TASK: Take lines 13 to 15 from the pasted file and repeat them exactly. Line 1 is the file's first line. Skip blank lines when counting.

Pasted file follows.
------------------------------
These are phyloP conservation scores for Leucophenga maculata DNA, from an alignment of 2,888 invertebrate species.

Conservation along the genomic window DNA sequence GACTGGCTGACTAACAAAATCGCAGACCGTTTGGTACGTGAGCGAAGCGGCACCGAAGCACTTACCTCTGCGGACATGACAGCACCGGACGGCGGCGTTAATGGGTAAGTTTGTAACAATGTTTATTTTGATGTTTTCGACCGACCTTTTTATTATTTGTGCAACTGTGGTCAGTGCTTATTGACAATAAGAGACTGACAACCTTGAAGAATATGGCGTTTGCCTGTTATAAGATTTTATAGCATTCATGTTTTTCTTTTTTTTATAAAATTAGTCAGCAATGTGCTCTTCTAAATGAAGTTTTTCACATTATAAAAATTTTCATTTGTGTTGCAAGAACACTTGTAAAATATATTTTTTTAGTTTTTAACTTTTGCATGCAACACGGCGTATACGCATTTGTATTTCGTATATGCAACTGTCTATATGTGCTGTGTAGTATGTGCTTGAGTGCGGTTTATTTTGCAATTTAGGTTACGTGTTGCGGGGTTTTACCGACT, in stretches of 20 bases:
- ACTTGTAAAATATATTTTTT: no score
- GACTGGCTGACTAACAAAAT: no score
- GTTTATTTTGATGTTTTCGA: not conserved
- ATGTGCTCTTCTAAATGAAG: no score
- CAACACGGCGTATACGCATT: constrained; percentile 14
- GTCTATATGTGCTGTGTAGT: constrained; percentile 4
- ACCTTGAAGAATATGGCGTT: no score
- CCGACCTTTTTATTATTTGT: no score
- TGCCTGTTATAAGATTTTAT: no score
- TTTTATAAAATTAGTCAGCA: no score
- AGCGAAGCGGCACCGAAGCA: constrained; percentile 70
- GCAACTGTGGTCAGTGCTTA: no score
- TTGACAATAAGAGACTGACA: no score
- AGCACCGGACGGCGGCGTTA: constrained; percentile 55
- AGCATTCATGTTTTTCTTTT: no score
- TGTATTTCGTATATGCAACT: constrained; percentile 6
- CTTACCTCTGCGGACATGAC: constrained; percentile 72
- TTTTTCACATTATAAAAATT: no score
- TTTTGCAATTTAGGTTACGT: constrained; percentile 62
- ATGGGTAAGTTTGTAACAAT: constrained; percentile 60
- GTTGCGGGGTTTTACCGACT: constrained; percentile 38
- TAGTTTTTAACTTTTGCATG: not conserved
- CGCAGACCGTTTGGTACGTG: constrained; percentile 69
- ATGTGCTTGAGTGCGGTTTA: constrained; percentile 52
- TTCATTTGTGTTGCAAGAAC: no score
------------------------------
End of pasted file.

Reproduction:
- AGCGAAGCGGCACCGAAGCA: constrained; percentile 70
- GCAACTGTGGTCAGTGCTTA: no score
- TTGACAATAAGAGACTGACA: no score